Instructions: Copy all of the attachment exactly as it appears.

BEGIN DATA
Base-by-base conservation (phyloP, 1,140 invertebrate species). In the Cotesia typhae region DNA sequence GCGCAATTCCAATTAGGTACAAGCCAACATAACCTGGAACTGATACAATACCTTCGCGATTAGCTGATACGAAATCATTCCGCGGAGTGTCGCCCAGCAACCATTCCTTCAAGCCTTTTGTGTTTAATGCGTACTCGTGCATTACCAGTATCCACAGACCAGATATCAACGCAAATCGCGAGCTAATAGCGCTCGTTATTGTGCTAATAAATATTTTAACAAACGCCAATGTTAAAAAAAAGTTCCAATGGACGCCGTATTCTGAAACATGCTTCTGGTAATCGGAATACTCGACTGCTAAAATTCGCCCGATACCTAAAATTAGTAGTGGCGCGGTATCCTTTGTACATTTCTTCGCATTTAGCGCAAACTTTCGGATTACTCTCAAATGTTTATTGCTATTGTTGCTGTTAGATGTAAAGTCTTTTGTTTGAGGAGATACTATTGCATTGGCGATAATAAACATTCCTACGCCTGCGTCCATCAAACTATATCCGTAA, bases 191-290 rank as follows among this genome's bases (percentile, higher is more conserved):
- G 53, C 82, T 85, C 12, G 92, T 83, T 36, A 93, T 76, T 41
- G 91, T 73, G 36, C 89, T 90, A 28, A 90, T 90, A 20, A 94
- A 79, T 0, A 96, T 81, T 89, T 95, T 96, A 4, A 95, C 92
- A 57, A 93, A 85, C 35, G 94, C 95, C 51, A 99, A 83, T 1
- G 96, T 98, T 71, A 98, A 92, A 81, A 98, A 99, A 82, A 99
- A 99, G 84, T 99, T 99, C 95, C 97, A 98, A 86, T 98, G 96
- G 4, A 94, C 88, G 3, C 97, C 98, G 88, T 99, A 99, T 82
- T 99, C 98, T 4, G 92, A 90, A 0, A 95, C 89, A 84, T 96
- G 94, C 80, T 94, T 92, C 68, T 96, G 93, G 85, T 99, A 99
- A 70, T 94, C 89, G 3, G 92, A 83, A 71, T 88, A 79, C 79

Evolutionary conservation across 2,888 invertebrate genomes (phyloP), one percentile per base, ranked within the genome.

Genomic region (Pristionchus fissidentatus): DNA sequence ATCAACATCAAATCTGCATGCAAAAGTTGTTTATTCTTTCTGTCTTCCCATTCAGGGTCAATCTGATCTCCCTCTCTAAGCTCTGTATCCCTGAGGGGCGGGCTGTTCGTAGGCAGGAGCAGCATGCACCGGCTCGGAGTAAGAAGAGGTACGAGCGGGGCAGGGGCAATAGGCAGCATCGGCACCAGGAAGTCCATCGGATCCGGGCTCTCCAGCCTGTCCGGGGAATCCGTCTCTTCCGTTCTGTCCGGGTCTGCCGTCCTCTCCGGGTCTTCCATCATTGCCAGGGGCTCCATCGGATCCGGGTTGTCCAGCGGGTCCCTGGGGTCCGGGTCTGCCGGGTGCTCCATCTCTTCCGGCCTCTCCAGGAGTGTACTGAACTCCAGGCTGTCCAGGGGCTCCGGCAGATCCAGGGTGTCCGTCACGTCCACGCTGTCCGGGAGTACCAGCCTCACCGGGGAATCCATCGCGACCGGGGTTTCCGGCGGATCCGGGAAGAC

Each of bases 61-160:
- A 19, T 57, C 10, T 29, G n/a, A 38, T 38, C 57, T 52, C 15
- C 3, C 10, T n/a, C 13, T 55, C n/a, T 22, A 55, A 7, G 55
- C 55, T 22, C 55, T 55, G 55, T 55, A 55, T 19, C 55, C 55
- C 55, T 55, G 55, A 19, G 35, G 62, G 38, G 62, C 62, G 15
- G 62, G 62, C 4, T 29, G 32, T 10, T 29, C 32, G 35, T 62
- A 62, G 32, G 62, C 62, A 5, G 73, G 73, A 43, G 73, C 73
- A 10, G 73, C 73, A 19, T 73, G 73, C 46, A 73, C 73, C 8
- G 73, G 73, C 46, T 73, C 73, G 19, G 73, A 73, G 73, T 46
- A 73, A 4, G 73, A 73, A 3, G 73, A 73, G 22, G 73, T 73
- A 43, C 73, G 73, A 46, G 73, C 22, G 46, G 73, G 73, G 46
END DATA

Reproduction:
Base-by-base conservation (phyloP, 1,140 invertebrate species). In the Cotesia typhae region DNA sequence GCGCAATTCCAATTAGGTACAAGCCAACATAACCTGGAACTGATACAATACCTTCGCGATTAGCTGATACGAAATCATTCCGCGGAGTGTCGCCCAGCAACCATTCCTTCAAGCCTTTTGTGTTTAATGCGTACTCGTGCATTACCAGTATCCACAGACCAGATATCAACGCAAATCGCGAGCTAATAGCGCTCGTTATTGTGCTAATAAATATTTTAACAAACGCCAATGTTAAAAAAAAGTTCCAATGGACGCCGTATTCTGAAACATGCTTCTGGTAATCGGAATACTCGACTGCTAAAATTCGCCCGATACCTAAAATTAGTAGTGGCGCGGTATCCTTTGTACATTTCTTCGCATTTAGCGCAAACTTTCGGATTACTCTCAAATGTTTATTGCTATTGTTGCTGTTAGATGTAAAGTCTTTTGTTTGAGGAGATACTATTGCATTGGCGATAATAAACATTCCTACGCCTGCGTCCATCAAACTATATCCGTAA, bases 191-290 rank as follows among this genome's bases (percentile, higher is more conserved):
- G 53, C 82, T 85, C 12, G 92, T 83, T 36, A 93, T 76, T 41
- G 91, T 73, G 36, C 89, T 90, A 28, A 90, T 90, A 20, A 94
- A 79, T 0, A 96, T 81, T 89, T 95, T 96, A 4, A 95, C 92
- A 57, A 93, A 85, C 35, G 94, C 95, C 51, A 99, A 83, T 1
- G 96, T 98, T 71, A 98, A 92, A 81, A 98, A 99, A 82, A 99
- A 99, G 84, T 99, T 99, C 95, C 97, A 98, A 86, T 98, G 96
- G 4, A 94, C 88, G 3, C 97, C 98, G 88, T 99, A 99, T 82
- T 99, C 98, T 4, G 92, A 90, A 0, A 95, C 89, A 84, T 96
- G 94, C 80, T 94, T 92, C 68, T 96, G 93, G 85, T 99, A 99
- A 70, T 94, C 89, G 3, G 92, A 83, A 71, T 88, A 79, C 79

Evolutionary conservation across 2,888 invertebrate genomes (phyloP), one percentile per base, ranked within the genome.

Genomic region (Pristionchus fissidentatus): DNA sequence ATCAACATCAAATCTGCATGCAAAAGTTGTTTATTCTTTCTGTCTTCCCATTCAGGGTCAATCTGATCTCCCTCTCTAAGCTCTGTATCCCTGAGGGGCGGGCTGTTCGTAGGCAGGAGCAGCATGCACCGGCTCGGAGTAAGAAGAGGTACGAGCGGGGCAGGGGCAATAGGCAGCATCGGCACCAGGAAGTCCATCGGATCCGGGCTCTCCAGCCTGTCCGGGGAATCCGTCTCTTCCGTTCTGTCCGGGTCTGCCGTCCTCTCCGGGTCTTCCATCATTGCCAGGGGCTCCATCGGATCCGGGTTGTCCAGCGGGTCCCTGGGGTCCGGGTCTGCCGGGTGCTCCATCTCTTCCGGCCTCTCCAGGAGTGTACTGAACTCCAGGCTGTCCAGGGGCTCCGGCAGATCCAGGGTGTCCGTCACGTCCACGCTGTCCGGGAGTACCAGCCTCACCGGGGAATCCATCGCGACCGGGGTTTCCGGCGGATCCGGGAAGAC

Each of bases 61-160:
- A 19, T 57, C 10, T 29, G n/a, A 38, T 38, C 57, T 52, C 15
- C 3, C 10, T n/a, C 13, T 55, C n/a, T 22, A 55, A 7, G 55
- C 55, T 22, C 55, T 55, G 55, T 55, A 55, T 19, C 55, C 55
- C 55, T 55, G 55, A 19, G 35, G 62, G 38, G 62, C 62, G 15
- G 62, G 62, C 4, T 29, G 32, T 10, T 29, C 32, G 35, T 62
- A 62, G 32, G 62, C 62, A 5, G 73, G 73, A 43, G 73, C 73
- A 10, G 73, C 73, A 19, T 73, G 73, C 46, A 73, C 73, C 8
- G 73, G 73, C 46, T 73, C 73, G 19, G 73, A 73, G 73, T 46
- A 73, A 4, G 73, A 73, A 3, G 73, A 73, G 22, G 73, T 73
- A 43, C 73, G 73, A 46, G 73, C 22, G 46, G 73, G 73, G 46